This week, I was pleased to participate in a joint initiative between the University of Ottawa’s Public Law Group and iPolitics to examine the government’s Speech from the Throne from many policy perspectives. This includes contributions from Professors Mendes, Morales, Oliver, Pal, Dodek, Forcese, Chalifour, and Cairns Way. My piece (iPolitics version, homepage version) focuses on the government’s commitment to “open by default”, which appears in all ministerial mandate letters. I note that the emphasis on open and transparent government in the Speech from the Throne was both welcome and unsurprising. Prime Minister Justin Trudeau campaigned on openness and transparency with impressive commitments to transform how Canadians access government information.
Post Tagged with: "Crown Copyright"
Treasury Board President Tony Clement has confirmed in a tweet that the federal government’s non-commercial crown copyright licence remains available. He indicates that a notice to this effect will be posted shortly. I blogged about the removal of the licence with the change in how the government handles crown copyright […]
In 2010, the federal government implemented important changes to its crown copyright approach. While the law vests full copyright in government works, the government notified the public that it was establishing a non-commercial use licence that gave permission for non-commercial uses without the need for permission. The government stated:
Permission to reproduce Government of Canada works, in part or in whole, and by any means, for personal or public non-commercial purposes, or for cost-recovery purposes, is not required, unless otherwise specified in the material you wish to reproduce.
A reproduction means making a copy of information in the manner that it is originally published – the reproduction must remain as is, and must not contain any alterations whatsoever.
The terms personal and public non-commercial purposes mean a distribution of the reproduced information either for your own purposes only, or for a distribution at large whereby no fees whatsoever will be charged.
The term cost-recovery means charging a fee for the purpose of recovering printing costs and other costs associated with the production of the reproduction.
Up until last week, that remained the approach. As of November 18th, it appears to have changed. First, Publications and Depository Services, the branch within the Public Works and Government Services that handled crown copyright, is no longer doing so. It now provides the following notice:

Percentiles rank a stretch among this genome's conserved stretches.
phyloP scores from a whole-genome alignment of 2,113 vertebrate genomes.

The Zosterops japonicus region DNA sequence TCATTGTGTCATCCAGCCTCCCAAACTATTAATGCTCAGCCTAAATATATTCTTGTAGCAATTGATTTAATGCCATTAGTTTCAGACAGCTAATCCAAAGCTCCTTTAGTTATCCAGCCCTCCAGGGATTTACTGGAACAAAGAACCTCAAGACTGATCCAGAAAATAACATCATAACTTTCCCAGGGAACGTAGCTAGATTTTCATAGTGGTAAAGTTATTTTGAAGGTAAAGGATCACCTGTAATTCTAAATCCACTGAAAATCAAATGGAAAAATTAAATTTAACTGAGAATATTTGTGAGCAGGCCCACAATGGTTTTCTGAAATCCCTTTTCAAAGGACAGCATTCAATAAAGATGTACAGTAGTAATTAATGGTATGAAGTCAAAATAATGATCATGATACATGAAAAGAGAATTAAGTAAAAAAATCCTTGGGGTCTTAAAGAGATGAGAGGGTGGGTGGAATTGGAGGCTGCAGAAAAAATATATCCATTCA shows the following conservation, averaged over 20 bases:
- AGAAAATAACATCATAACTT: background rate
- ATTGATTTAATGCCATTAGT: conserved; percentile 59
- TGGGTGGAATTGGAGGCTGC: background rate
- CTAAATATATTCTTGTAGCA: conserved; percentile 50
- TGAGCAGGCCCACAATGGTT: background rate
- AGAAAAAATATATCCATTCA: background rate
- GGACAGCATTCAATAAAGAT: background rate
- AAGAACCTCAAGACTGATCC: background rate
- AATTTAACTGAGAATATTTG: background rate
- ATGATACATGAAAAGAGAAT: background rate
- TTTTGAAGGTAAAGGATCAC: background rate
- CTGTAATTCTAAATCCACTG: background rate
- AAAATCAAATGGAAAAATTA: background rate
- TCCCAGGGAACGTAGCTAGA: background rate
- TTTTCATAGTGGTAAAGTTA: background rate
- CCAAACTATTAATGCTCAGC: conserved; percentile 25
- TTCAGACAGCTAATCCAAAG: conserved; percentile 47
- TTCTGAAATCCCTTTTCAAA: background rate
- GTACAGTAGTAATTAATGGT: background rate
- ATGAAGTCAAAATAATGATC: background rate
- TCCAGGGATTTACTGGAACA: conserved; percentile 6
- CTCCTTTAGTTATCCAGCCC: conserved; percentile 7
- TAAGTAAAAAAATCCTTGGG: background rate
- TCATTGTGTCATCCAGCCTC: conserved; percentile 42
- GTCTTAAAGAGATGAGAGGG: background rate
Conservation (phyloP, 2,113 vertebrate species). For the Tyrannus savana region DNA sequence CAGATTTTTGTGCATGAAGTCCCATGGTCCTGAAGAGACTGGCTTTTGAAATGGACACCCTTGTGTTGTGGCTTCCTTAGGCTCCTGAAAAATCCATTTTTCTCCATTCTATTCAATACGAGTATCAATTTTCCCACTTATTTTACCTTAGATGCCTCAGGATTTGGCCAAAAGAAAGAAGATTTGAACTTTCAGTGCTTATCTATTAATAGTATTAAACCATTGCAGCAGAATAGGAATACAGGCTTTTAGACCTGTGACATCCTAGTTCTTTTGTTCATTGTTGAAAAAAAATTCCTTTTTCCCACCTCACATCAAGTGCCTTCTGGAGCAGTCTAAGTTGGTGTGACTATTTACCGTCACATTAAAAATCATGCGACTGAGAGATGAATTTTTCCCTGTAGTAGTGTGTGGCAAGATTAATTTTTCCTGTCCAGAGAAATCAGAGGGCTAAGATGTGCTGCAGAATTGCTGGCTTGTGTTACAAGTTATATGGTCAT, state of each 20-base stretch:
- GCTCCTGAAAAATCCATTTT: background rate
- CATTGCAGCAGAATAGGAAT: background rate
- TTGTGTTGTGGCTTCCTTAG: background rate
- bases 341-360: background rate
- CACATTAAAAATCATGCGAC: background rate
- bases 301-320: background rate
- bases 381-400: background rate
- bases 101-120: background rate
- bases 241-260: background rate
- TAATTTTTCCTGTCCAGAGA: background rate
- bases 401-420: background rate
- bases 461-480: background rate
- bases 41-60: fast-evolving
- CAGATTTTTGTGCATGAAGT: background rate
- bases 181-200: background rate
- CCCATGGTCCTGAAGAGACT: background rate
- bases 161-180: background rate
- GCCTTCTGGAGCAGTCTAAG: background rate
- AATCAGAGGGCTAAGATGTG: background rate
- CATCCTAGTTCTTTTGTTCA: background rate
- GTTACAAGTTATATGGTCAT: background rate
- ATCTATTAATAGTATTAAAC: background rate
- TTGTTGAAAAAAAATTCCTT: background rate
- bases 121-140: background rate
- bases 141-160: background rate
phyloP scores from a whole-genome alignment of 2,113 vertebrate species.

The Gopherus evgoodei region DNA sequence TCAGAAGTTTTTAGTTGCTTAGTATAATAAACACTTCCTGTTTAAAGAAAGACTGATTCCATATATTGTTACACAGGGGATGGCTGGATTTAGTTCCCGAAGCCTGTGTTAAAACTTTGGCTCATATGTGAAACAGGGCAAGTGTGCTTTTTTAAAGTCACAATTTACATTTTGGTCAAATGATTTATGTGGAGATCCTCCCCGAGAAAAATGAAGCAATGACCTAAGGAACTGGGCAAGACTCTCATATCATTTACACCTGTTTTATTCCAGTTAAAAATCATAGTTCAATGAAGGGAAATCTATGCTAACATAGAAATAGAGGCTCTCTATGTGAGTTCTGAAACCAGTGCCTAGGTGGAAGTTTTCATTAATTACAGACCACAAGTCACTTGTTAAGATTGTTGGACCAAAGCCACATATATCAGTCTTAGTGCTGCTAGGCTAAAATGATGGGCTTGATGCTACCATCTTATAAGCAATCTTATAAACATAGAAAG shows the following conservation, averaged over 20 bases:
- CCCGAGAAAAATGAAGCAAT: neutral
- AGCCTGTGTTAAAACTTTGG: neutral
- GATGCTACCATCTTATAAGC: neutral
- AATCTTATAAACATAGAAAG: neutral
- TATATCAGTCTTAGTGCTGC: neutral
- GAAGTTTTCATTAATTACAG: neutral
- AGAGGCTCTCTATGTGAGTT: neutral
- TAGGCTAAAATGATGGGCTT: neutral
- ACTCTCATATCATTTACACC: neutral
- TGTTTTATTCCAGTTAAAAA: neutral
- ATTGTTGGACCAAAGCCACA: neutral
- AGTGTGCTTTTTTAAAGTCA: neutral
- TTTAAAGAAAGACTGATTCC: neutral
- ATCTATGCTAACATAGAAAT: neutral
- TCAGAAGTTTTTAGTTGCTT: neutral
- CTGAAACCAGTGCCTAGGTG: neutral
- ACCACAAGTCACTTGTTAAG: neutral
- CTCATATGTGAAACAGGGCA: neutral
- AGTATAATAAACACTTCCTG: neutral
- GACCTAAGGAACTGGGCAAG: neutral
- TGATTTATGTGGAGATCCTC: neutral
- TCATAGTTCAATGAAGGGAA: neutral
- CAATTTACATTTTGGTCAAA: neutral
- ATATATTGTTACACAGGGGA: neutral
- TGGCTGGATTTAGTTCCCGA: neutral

The Department of National Defence is using crown copyright to demand the removal of a leaked government document that has been widely discussed and posted on the Internet. At issue is the Canadian Land Force Counter-Insurgency Operations Manual, which the Globe’s Doug Saunders described as “Canada’s military manual and operational […]
That too is good news, but I think it is important to identify the source of the licensing language and the larger issue at play. First, the licensing terms, including the disrepute provision, have been used by the government for several years. The licence terms at Agriculture and Agri-Food Canada, which has offered open data for several years, features the same language on a webpage that was last modified in 2008. In fact, the GeoConnections program, which disseminates geographic data, published a 184 page best practices guide in 2008 (and that was version 2) that discusses licensing terms in great detail and includes several samples. In each case, the licence includes the disrepute provision. While it may be true that few people ever read the licence – Transport Canada published the new GC Open Data Portal licence weeks before yesterday’s launch and no one seemed to notice – the terms are important both because they can be used to later restrict activities and because they reflect the government’s view of the rights of Canadians to their data.
The government may revise the licence by removing the disrepute term, but I think a larger issue will remain.